(9 am. – promoted by ek hornbeck)
“We deal in illusions, man. None of it is true. But you people sit there day after day, night after night, all ages, colors, creeds. We’re all you know. You’re beginning to believe the illusions we’re spinning here. You’re beginning to think that the tube is reality and that your own lives are unreal. You do whatever the tube tells you. You dress like the tube. You eat like the tube. You raise your children like the tube. You even think like the tube. This is mass madness — you maniacs! In God’s name you people are the real thing, WE are the illusion.”
– Howard Beale from the movie Network
When the movie Network was released 35 years ago it was considered a satire. No one at the time could imagine how far the standards of television, and society in general, would decay.
Today it is considered prophesy.
While the character Howard Beale touched on the merging of fiction and reality, I doubt that creators of the movie could have dreamed where it would lead us today.
Consider if you will Exhibit A:
The politically-connected Carlyle Group lost $105 million recently investing in a company called China Forestry.
China Forestry had a business model which consisted of fast-growth forestry to extract greenhouse gas credits – a business model that barely made sense to some analyst guys that looked at it. However it was a business model that made sense if the company had enough Guanxi – enough connections to extract a really bad (ie nonsensical) deal from the Chinese government.
There’s already a few obvious problems with this business model. For starters, the idea of greenhouse gas credits is just that – an idea. Nothing more. Trading of shares of the company have been suspended for “accounting irregularities”. That should bad enough, but it doesn’t end there.
Analyst gossip: the bulk of the forests do not exist.
So what are we talking about here?
We are talking about is a forestry company without forests, who never intended to log the fictional forests anyway because they were going to trade them for carbon tax credits that also don’t exist.
It seems that the only thing that isn’t fiction about this whole affair is the money that the Carlyle Group lost.
And it doesn’t end there.
I am short China Agritech – a company listed on the NASDAQ with operations in China. At least the operations are meant to be in China but after considerable looking (only part of which has been detailed on this blog) we cannot find any convincing evidence that the bulk of the operations exist. In this case Carlyle is the biggest investor and has exercised its right to appoint a board member.
Fictional forestry companies. Fictional agriculture companies. Real money. Real BIG money.
Now you might be tempted to laugh at the Carlyle Group’s misfortune, but before you do consider Exhibit B: Farmville.
Second Life is one of several massively multiplayer online role-playing games that are, literally, their own worlds. Julian Dibbell, author of “Play Money: Or How I Quit My Day Job and Made Millions Trading Virtual Loot,” estimates the market for virtual items across games such as Second Life and Ultima Online has hit the $1 billion mark.
$1 Billion is an interesting figure, because it equals the amount of money that the Carlyle Group invested in fictional resources companies in China, and it also equals the selling price of the world’s biggest farm.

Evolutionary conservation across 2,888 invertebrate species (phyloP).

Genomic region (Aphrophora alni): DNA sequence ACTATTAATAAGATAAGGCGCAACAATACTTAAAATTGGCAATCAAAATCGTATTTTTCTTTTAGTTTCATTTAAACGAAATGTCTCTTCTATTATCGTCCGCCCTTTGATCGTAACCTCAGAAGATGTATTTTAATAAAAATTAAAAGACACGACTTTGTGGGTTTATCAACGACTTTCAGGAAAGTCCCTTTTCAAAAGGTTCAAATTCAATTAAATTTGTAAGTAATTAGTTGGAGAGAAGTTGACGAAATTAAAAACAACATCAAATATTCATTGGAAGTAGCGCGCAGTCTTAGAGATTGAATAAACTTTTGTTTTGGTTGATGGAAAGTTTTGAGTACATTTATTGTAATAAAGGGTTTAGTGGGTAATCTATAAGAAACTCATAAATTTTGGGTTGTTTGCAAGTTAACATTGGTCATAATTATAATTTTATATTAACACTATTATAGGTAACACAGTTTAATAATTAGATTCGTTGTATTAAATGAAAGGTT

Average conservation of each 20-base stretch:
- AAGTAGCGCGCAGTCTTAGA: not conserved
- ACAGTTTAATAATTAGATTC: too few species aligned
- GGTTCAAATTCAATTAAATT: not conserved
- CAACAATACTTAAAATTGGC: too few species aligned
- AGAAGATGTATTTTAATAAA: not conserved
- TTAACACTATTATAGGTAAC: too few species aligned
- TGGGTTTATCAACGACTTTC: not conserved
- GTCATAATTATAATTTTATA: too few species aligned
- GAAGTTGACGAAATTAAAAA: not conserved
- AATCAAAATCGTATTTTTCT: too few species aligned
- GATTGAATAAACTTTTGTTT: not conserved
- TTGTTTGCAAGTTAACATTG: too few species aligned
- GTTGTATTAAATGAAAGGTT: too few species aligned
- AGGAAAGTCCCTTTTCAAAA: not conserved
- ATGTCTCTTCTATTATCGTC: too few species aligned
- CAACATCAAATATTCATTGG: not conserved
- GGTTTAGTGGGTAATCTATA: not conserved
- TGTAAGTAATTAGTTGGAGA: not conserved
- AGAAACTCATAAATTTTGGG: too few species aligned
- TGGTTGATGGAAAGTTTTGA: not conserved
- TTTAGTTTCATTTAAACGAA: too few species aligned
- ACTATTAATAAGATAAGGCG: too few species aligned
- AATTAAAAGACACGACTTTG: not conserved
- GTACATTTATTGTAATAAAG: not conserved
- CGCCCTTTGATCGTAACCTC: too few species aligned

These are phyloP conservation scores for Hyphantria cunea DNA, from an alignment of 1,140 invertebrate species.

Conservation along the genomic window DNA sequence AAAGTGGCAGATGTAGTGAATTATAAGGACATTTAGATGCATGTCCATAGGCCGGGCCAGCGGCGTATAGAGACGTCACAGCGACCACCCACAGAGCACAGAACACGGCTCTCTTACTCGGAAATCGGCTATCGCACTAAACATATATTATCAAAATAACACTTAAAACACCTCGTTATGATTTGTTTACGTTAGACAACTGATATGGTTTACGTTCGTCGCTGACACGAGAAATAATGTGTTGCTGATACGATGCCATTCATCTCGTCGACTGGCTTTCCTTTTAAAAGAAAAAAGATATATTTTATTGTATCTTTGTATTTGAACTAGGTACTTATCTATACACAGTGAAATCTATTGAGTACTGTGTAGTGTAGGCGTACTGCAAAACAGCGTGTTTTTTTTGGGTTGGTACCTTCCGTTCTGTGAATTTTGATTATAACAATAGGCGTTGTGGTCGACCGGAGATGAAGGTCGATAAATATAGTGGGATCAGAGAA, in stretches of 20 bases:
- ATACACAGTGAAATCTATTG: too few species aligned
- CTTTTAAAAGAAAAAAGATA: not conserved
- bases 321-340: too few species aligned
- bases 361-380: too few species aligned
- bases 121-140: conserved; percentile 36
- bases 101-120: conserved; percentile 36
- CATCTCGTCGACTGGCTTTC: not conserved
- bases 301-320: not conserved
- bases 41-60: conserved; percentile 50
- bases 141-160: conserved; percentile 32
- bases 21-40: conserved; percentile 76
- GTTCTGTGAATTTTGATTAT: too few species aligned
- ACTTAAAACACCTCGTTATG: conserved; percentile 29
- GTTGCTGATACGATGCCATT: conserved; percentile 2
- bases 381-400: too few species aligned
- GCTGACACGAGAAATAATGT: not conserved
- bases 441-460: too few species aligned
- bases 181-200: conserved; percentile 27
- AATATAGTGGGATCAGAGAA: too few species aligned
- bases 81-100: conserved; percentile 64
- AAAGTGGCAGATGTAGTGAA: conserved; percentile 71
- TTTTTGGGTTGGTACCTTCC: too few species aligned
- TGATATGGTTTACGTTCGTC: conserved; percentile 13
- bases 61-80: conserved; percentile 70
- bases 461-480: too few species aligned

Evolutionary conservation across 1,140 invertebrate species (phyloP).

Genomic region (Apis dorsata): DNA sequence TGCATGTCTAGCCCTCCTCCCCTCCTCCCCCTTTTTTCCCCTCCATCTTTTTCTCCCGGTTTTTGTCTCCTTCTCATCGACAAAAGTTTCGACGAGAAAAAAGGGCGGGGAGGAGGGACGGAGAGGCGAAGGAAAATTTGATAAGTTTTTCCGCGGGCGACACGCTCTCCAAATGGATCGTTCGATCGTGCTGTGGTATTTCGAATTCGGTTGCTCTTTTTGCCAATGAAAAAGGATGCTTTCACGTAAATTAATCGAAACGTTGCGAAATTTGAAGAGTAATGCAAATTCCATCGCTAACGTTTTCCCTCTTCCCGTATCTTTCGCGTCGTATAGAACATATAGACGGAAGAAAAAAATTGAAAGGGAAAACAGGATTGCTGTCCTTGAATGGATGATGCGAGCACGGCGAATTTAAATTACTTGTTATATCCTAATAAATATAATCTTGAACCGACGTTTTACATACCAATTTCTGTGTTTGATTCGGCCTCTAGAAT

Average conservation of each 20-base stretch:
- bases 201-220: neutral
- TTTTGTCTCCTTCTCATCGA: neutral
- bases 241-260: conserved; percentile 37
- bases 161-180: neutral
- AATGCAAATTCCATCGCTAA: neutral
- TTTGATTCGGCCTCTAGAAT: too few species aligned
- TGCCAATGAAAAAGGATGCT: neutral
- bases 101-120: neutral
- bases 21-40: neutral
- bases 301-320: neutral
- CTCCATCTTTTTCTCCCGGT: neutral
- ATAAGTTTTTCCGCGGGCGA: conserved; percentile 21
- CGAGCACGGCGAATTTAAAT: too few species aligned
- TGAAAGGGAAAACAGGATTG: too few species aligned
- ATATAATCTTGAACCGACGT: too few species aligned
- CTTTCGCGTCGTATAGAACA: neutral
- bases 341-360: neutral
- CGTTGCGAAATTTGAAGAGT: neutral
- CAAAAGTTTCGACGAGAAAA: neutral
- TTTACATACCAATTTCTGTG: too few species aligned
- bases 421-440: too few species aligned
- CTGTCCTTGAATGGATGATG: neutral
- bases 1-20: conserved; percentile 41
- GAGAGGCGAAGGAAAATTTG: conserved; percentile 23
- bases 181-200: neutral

People in Second Life and Zygna pay real money for trees, streams, and land that don’t exist. In fact, there is so much money chasing imaginary property that people have become full-time virtual real estate speculators. Even real-estate giant Coldwell Banker has gotten into the act.
In March, the company put up for sale more than 500 homes in Second Life, at about $20 each including the land — and they’ll toss in home furnishings as a closing gift. “My understanding — and it’s just my understanding — is the average land baron would sell the average plot of land for $60 U.S.,” says Charlie Young, senior vice president for marketing.
Coldwell Banker also opened a virtual real-estate office that’s staffed with a few agents.
Picture, if you will, that you are a space alien and you just landed on Earth. Let’s make it the United States, just to keep things simple.
You looked around and see:
* That the housing market is continuing to collapse, and real people are losing their homes in near record numbers…
but the real estate market in the virtual world is going gangbusters. Hundreds of millions of real dollars are being paid for houses that don’t exist.
In a planet where countless are homeless, China built whole towns made for hundreds of thousands of people that sit empty.
* That 900 million people on this planet are in danger of starving right now, that 44 million people in America depend on food stamps to eat, that sky-high food prices are driving the revolutions and violence in the Arab world, and that we can except more food riots in Africa, Asia, and Latin America…
but hundreds of millions of real dollars are being used to “farm” virtual plots in cyberspace, and that billions more are being invested in agriculture companies that are nearly as fictional. China is mass producing fake rice made out of plastic and expect the poor to eat it (a la Milo Minderbinder). All the while the largest farm in the world struggles for investors.
It’s as if the case of the South Korean couple who raised a virtual child while letting their own child starve is now being used as the global model to be followed.
If you were that space alien wouldn’t you think that this planet was an insane asylum? If you were Howard Beale wouldn’t you think that your nightmare had come to pass?